Ultimately, my interests surround question-based research in evolutionary ecology of vertebrates. My specialization is in the evolutionary ecology of immune genes (however, I am not restricted to this area of research). This may involve signals of adaptive genes, such as the major histocompatibility complex. I am currently researching chemical ecology, immunogenetics, behavior, and microbial symbionts in songbirds at the BEACON Center for the Study of Evolution in Action at Michigan State University.
You may ask yourself: “How does one study chemical ecology in songbirds? Don’t they just communicate through singing and plumage?”
While acoustic and visual cues are still important, chemical cues are coming into the forefront of communication in songbirds. Recent research, particularly from Dr. Danielle Whittaker, has shown that dark-eyed juncos (Junco hyemalis) respond to chemical cues from preen oil secreted by their uropygial gland. This candidate cue is involved in reproductive success in this species and may be mediated by microbial symbionts located in and around this gland. Alongside Dr. Whittaker, I am trying to unravel how host genotype controls the abundance and taxonomic groups of bacteria in the preen gland of this species.
How do you take preen oil from a bird you ask?
Other research endeavors involve investigating the role of immune genes on host-pathogen interactions, and how these interactions are involved in population divergence, and animal conservation.
Ph.D. (Supervisor: Beth MacDougall-Shackleton)
Thesis Abstract: In recent years, sexual selection theory has redefined genetic quality to consider not only additive genetic effects on fitness but also non-additive genetic effects, such as heterozygote advantage or disadvantage. In jawed vertebrates, the major histocompatibility complex (MHC) gene family has been shown to exhibit both additive and non-additive genetic effects on fitness. MHC gene products are involved in initiating adaptive immune responses, and MHC genotype determines the range of pathogens to which an individual can respond. Therefore, parasite-mediated selection at MHC may favour locally-adapted, rare, or particular combination of alleles. Because heterozygote advantage at MHC is widespread, sexual selection should favour mechanisms by which individuals assess the MHC genotypes of potential mates, and mate non-randomly. Studies exploring the role of MHC in immunity and sexual selection are widespread amongst mammals and fish, but in birds (especially songbirds) there is relatively scant evidence for MHC-mediated mating and the mechanism by which this might be accomplished remains unknown. First, I assessed differentiation at MHC class I and II that might underlie locally-good gene effects in two populations of song sparrows (Melospiza melodia) previously shown to exhibit higher resistance to sympatric malaria (Plasmodium) strains. I found no population differentiation, suggesting no locally-good gene effects at MHC, but individuals with higher class I diversity were less likely to be infected when experimentally inoculated with Plasmodium. Second, I explored whether song sparrows convey information on MHC class II genotype through chemical (preen oil) or auditory (birdsong) cues. Pairwise similarity at MHC was related to pairwise similarity of preen oil chemical composition (Figure 1a: r=0.11, p=0.002), but not to pairwise similarity in song repertoire content. Song repertoire size, a sexually selected trait in this species, was nonlinearly related to MHC diversity, such that males with intermediate MHC diversity sang the most songs. Finally, to investigate MHC-mediated mate choice, I compared MHC similarity of socially mated pairs of free-living song sparrows to random expectations. Contrary to my prediction of MHC-disassortative mating, social pairs were more similar at MHC than expected by chance (Figure 1b: p=0.0176). This work emphasizes the importance of considering mate choice in the context of fitness effects at MHC.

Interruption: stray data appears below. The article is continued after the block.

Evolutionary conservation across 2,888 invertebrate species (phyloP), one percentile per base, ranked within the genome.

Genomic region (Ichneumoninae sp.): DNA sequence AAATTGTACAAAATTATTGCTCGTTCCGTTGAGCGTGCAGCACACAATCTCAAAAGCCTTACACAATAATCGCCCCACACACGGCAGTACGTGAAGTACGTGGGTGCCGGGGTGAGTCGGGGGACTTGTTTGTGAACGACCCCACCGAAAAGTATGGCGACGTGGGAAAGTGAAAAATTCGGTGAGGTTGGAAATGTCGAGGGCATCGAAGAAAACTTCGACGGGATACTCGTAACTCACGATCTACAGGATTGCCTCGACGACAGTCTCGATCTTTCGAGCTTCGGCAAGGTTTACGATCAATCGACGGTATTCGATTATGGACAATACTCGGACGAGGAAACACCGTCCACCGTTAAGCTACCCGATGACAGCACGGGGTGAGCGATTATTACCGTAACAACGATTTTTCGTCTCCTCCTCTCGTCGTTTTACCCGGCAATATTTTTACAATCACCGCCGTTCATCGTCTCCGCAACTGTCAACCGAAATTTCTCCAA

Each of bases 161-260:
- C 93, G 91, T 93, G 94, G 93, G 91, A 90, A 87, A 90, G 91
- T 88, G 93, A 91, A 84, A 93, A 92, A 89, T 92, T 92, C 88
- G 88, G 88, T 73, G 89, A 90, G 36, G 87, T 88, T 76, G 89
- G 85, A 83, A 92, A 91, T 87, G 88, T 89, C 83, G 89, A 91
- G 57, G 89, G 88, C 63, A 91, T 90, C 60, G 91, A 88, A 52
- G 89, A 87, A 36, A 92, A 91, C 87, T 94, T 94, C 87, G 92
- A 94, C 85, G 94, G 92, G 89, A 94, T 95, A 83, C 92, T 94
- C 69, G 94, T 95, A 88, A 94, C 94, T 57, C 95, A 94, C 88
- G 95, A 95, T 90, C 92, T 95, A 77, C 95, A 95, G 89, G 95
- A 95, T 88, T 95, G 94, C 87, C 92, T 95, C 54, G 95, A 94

Note: Figure 1a — This is still one of the coolest studies I have ever performed, however, the wild data has noise from both axes. Each data point represents a pairwise comparison between a male-female dyad. The data came from preen oil and MHC from gDNA in wild song sparrows. Although I found a significant trend, I feel captive studies would clean up this relationship since captive birds would have a standardized environment (food, light, hormones; which can all affect preen oil composition), and that characterizing MHC from cDNA would capture all true alleles, as gDNA may contain pseudogenes.
MSc (Supervisor: Colleen Barber)
Thesis Abstract: Plumage spectral characteristics are thought to play an essential role in mate choice. Male and female birds may benefit from mating outside of their social-pair bond if they obtain genetic benefits for their offspring by choosing mates with plumage that signals individual high quality. The goal of this thesis was to test the hypothesis that male and female genetic quality is signaled through hackle spectral characteristics and used in mate choice decisions by European starlings (Sturnus vulgaris). Hackle brightness was positively correlated with female body condition and male provisioning effort. Also males with brighter hackles sired proportionally more male offspring than males with duller hackles. Purple hackles (Figure 1a, Figure 2) were positively correlated with male body condition and female realized reproductive success. This study demonstrates the importance of hackle spectral quality in European starlings and the role it plays in mate choice.